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June 5, 2024

There’s no such thing as a free lift

Greg Herold-Howes


I recently secured the acquittal of a client in what I understand to be the first case of its kind in Jersey – the prosecution of a person for providing ‘Jersey lifts’. 

This is a controversial topic, which over the years has been the subject of much debate. On the one hand, it is seen by users as community assistance, where a lift can be requested at seemingly any time in return for a contribution towards the cost of the journey (the word payment is deliberately avoided here).

On the other, the practice raises serious questions regarding passenger safety and insurance, and causes frustration for those who work within the regulated taxi industry.

Whilst many describe the giving of lifts as operating within a grey area, sitting somewhere between lift sharing and a cab service, I do not agree. The law is clear on what is required in order to make out the offence. Those offering lifts should be aware that they are at risk of prosecution, with a maximum £10,000 fine.

In addition, offering lifts may trigger connected offences such as driving without insurance. 

One of the reasons for the rise of ‘Jersey lifts’ is that demand for taxis frequently outweighs supply. On busy nights in town, the wait for a taxi can be a long one; perhaps less of an issue in the summer, but a grim experience when the weather is poor. For many, ‘Jersey lifts’ seem to be the solution. 

At the time of writing, there are over 40,000 members in the two principle ‘Jersey lifts’ groups on Facebook (obviously there will be some membership crossover). It is an active community, with a network of drivers offering lifts or passengers requesting them. One of those groups states on its frontpage that ‘it’s not illegal to do free lifts’. Whilst that disclaimer may be accurate, the reality is rather more complicated.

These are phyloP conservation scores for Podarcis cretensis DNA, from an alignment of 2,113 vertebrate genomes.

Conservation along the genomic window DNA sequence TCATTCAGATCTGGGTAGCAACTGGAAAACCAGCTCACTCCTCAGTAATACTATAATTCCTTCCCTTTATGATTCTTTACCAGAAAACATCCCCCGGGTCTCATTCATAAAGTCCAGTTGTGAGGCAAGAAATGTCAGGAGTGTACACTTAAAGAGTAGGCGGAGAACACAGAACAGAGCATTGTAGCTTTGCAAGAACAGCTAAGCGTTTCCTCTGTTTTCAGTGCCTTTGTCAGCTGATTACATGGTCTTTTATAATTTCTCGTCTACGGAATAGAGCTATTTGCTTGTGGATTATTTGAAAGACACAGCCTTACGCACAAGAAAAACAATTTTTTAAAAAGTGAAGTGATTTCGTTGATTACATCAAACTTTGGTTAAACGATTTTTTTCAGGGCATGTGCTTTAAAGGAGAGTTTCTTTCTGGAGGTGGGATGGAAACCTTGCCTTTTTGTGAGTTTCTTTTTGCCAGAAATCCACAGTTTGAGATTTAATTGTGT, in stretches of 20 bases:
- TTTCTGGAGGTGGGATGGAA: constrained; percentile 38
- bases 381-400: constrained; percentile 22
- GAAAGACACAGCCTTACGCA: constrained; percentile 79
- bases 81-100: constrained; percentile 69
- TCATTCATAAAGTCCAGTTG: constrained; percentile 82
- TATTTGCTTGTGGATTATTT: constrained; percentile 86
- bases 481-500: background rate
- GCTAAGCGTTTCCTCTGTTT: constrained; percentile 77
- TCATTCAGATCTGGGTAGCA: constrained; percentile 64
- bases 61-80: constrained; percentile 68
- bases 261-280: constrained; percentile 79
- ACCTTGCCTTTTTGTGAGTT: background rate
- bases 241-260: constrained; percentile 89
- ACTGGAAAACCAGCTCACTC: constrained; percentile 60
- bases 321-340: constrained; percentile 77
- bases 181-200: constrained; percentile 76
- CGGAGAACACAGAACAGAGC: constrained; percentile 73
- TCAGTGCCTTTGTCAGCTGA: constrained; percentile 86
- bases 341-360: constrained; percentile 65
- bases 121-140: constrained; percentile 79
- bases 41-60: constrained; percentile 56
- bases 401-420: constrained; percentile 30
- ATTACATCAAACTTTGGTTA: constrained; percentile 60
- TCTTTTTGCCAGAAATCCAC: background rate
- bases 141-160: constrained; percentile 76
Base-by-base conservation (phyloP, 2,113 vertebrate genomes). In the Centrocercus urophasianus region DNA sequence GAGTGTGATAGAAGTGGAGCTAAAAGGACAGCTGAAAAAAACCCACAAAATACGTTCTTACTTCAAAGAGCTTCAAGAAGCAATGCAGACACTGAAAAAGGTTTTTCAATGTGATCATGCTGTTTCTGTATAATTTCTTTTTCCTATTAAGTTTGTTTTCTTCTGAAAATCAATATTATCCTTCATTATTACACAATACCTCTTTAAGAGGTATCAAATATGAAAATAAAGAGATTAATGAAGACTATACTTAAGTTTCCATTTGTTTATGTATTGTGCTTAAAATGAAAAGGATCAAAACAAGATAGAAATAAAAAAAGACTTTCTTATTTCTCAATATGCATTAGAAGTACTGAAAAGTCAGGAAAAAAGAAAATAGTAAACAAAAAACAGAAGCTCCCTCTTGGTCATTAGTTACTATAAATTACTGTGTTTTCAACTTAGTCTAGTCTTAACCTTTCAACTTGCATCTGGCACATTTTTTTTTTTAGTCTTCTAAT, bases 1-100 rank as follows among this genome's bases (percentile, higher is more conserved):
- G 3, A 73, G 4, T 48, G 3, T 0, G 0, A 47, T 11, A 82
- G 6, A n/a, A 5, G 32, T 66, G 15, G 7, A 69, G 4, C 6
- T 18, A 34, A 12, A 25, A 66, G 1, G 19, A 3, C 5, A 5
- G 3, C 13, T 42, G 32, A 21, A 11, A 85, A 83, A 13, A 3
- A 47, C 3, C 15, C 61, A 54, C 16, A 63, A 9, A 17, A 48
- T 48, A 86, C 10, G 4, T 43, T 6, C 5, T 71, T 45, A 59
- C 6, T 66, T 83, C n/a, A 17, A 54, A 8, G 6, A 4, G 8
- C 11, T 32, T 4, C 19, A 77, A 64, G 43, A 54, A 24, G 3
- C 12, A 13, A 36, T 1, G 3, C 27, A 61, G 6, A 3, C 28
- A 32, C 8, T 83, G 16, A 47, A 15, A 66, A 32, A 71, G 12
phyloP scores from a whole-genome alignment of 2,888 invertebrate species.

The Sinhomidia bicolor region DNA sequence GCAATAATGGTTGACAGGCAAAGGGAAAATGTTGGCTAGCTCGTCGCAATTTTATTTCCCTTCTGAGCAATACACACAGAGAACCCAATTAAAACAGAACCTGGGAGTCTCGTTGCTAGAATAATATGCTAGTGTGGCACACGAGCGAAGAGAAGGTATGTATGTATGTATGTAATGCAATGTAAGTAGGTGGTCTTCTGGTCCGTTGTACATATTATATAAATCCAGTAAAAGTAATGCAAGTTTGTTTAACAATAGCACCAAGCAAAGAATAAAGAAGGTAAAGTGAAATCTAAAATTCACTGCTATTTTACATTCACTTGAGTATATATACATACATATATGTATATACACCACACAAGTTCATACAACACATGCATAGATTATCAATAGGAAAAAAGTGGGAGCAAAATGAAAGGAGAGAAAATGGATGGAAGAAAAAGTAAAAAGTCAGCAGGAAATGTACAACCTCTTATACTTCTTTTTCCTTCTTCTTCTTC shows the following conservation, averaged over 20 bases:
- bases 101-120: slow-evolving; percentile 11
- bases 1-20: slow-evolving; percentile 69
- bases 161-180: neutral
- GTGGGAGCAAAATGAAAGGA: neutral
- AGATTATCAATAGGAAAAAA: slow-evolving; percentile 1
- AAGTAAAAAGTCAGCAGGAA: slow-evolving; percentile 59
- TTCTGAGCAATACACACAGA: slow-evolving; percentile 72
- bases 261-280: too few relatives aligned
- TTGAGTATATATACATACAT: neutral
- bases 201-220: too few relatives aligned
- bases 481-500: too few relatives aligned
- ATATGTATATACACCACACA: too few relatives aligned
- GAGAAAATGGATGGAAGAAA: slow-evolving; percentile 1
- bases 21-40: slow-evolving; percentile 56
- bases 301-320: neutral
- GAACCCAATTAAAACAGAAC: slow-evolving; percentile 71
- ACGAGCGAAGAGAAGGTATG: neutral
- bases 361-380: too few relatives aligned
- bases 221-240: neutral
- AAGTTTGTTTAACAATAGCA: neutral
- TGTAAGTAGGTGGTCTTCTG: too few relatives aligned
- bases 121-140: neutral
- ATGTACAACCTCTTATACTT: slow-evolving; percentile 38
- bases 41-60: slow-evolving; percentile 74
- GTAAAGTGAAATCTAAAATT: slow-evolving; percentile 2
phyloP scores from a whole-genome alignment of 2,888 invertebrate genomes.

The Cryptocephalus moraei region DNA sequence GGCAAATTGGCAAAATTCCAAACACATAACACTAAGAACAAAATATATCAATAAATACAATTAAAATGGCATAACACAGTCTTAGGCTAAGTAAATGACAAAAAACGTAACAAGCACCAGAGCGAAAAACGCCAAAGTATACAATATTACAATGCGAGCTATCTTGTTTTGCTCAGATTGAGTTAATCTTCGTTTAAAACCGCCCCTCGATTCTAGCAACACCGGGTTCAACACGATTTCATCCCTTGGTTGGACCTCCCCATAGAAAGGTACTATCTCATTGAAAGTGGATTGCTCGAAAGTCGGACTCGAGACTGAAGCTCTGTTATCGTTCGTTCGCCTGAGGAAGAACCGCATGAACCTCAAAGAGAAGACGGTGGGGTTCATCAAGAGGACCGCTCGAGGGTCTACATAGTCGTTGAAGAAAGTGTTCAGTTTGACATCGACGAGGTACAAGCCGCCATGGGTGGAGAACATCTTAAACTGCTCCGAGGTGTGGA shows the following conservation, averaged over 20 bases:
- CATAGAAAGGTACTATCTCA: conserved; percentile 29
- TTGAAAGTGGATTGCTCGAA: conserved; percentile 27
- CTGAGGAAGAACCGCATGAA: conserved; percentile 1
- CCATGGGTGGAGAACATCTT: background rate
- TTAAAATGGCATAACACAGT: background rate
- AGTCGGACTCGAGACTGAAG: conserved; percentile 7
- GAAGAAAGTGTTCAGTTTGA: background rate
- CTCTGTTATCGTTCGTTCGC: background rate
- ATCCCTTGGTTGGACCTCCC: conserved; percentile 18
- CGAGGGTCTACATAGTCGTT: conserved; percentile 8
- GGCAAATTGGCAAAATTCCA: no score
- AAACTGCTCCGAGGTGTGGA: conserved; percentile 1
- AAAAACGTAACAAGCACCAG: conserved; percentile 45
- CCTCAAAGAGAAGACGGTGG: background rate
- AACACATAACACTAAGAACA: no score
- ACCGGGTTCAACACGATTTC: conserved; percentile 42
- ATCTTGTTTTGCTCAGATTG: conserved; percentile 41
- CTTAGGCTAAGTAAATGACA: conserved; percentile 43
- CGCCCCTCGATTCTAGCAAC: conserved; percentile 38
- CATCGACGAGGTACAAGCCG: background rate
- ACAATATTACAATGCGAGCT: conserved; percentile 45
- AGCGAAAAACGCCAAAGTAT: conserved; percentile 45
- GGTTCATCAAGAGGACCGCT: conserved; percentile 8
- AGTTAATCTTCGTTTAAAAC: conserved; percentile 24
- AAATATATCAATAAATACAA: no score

Legitimate, not-for-profit lift sharing – for example where friends might contribute towards the cost of a journey – is lawful and specifically permitted in certain circumstances under the law. What amounts to ‘profit’ however is up for debate. 

Critics of the practice say that the taxi-industry is for valid reasons heavily regulated in terms of both entry to the profession and what drivers are able to charge passengers. PSV badges are only issued by the Inspector for Motor Traffic provided certain conditions are satisfied, with matters such as the fitness (physical and character) and capability of the driver being considered. Their conduct can be regulated and sanctions issued or a badge withdrawn. 

A person with a poor driving record would likely struggle to obtain a badge to transport members of the public. By contrast, with ‘Jersey lifts’, passengers (who may have been drinking or otherwise potentially vulnerable) have very little information about their driver. They cannot have the same confidence that the standards which regulation provides are met. 

In addition, there are serious potential insurance implications. Much will turn on the wording of the policy but underwriters may decline claims where they reach the view that otherwise insured drivers were driving for hire or reward, an aspect excluded under most standard motor policies. That creates a significant risk for those providing legitimate ride sharing in the event of an accident and also should have a cautionary effect on those seeking lifts. Should the worst happen, they might not be able to claim against the driver’s insurance for compensation or medical costs.

The prosecution in my recent case contended that my client was driving a public service vehicle without authority in breach of the Motor Traffic (Jersey) Law 1935 and that there was an agreement with passengers, from which a profit would be made. The Magistrate, having heard the evidence and submissions on the law, concluded that the prosecution had failed to make out its case to the criminal standard and returned not guilty verdicts. There will however be other examples where the facts will allow a successful prosecution.

I have no doubt that there are drivers out there who are breaching the law and regularly profiting from offering lifts. If caught and successfully prosecuted, they will face sanction. A potential solution might be an amendment to the law to widen the scope for which a driver might be prosecuted. For now, despite the risks faced by both drivers and passengers, the practice shows no sign of abating.

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